Mark Hayes

Jim, the White Democrats have been using race for decades, they have campaigned on the same issues, made the same promises, used the same rhetoric, instigated and promoted unrest, all for their own political pursuits. You are correct there is a difference between " their " and there ", White Democrats have demonstrated that for decades. If " their " going to live there, than we don't want to live "there," take a look out of your window, count how many Black families do you see living "there ". The hypocrisy by White Democrat politicians and those that accuse others of racism is, and has been a political ploy that dates back to the Kennedy years. White Democratic politicians have credited themselves with advancing the plight of any race that is " not " White, targeting their own race as the cause for any injustice, racism, along with any other unwarranted accusation they can use to their own benefit. As knowledgeable as you seem to be on U.S. History, you must realize much of it is being discarded as half truths and lies by many who would question the accuracy. The country has changed, today the statues and monuments of the Civil War have been removed, sports teams are having to change the names, burning the U.S. Flag has become an act of patriotism, everyone is offended by something, so it must go.

Sally Larson

I'm so sick of listening to this BS from the conspiracy theorists. What are you talking about????? You don't know anything about Democrats, just passing on what you've heard from your cult leaders. There's just no room for this nonsense anymore.

Mark Hayes

Sally, while you were still in a training bra, having sleep overs with your little girl friends at Purnell all girls school, I was experiencing what Democrats created, so yes, I do know a thing or two about Democrats and Republicans. As for a cult leader comment, well that just reveals more about you than myself.

Sally Larson

Mark, Democrats, and Republicans were very different back 50 years ago, nothing like today. You did know Trump was a democrat before he decided he'd run in 2016 didn't you? He figured he could con you all with conspiracy theories so he went for it.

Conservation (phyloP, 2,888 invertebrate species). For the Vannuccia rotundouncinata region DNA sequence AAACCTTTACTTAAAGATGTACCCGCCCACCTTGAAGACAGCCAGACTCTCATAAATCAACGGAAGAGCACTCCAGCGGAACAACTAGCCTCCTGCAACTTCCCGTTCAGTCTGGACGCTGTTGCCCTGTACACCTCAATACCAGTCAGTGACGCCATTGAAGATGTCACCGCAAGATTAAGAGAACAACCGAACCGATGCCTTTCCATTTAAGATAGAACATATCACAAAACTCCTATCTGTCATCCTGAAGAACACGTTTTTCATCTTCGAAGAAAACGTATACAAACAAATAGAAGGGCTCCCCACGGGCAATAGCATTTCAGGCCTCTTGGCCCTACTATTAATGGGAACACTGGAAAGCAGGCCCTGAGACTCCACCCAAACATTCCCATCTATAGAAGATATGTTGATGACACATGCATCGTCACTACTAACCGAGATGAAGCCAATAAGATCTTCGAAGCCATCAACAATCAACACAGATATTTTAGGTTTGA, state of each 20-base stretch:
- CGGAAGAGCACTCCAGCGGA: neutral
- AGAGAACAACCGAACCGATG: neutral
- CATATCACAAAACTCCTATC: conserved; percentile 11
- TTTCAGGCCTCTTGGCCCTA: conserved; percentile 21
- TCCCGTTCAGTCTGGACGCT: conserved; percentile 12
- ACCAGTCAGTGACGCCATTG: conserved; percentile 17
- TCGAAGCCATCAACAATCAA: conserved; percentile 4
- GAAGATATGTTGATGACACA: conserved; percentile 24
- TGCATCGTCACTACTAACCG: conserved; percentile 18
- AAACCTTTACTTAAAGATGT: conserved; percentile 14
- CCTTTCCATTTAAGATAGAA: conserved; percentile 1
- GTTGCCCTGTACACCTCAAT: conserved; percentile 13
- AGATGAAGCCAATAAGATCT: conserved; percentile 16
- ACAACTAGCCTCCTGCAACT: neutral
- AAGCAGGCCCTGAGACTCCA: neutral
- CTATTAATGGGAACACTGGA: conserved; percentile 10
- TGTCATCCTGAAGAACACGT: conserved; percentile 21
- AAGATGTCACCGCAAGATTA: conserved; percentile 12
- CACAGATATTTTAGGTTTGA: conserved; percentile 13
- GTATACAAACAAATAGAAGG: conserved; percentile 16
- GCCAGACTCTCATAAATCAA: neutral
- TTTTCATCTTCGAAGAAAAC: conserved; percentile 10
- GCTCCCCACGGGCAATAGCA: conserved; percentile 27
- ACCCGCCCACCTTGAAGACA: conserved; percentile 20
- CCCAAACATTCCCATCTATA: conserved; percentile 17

Mark Hayes

Sally, " con you all ", I would have voted for Yetta Bronstein before Hillary Clinton. I find it rather humorous that so many Democrats are mocking Trump for his after election antics, when millions of Democrats were foolishly buying Clintons " What Happened ". I'm quite sure we come from very different backgrounds and experiences, and that is probably a factor in our differing views, I'll leave it at that.

Sally Larson

"I find it rather humorous that so many Democrats are mocking Trump for his after election antics"

All Americans should be upset about the behavior of our president. Lying, insisting he won when he didn't, poor sportsmanship, childish antics, refusing to concede, and the list goes on. Everyone should be embarrassed by his behavior. He lost and can't deal with it. How pathetic is that?

Peyton Cook

I stand by what I wrote. It is all true. You Leftists do not want to take any responsibility for how you have treated even today. Biden chastised a black talk show when he said, “ If you don’t know the difference between Trump and me, you ain’t black. Also, what have Democrat leaders in major cities allow school vouchers and policing in the face of high murder rates?

Mark Hayes

Peyton, the participants on this site have read that comment by Joe Biden multiple times, they don't care, and evidently neither did the African-Americans that voted for bwana Biden. I believe the DNC decision to put Kamal Harris on the ticket may have sealed the deal, but it is what it is, let them live with what they get. In some ways it is actually going to be entertaining.

Welcome to the discussion.

Keep it Clean. Please avoid obscene, vulgar, lewd, racist or sexually-oriented language.
Don't Threaten. Threats of harming another person will not be tolerated.
Be Truthful. Don't knowingly lie about anyone or anything.
Be Nice. No racism, sexism or any sort of -ism that is degrading to another person.
Be Proactive. Use the 'Report' link on each comment to let us know of abusive posts.
Comments that violate any of the rules above are subject to removal by staff.

Thank you for reading!

Please purchase a subscription to continue reading. Subscribe today and support local community journalism.

Digital Only Subscriptions

The Pilot

Get unlimited digital access and support award-winning local journalism, for just $5 a month. This includes access to the electronic replica edition of The Pilot.

Starting at
$5.35 for 30 days

Already have a Print Subscription? Get Digital Access Free.

The Pilot

As a print subscriber, you also have unlimited digital access. Connect your account now. Or, call customer service at 910-693-2487 for help.


Our system has been updated, if you are a current print subscriber and cannot obtain your unlimited access, please contact customer support 910-693-2490. We apologize for any inconvenience.

Home Delivery

The Pilot

Our best deal: Get all the news of Moore County delivered to your home each Wednesday and Sunday — and receive unlimited digital access to thepilot.com.

Starting at
$27.82 for 90 days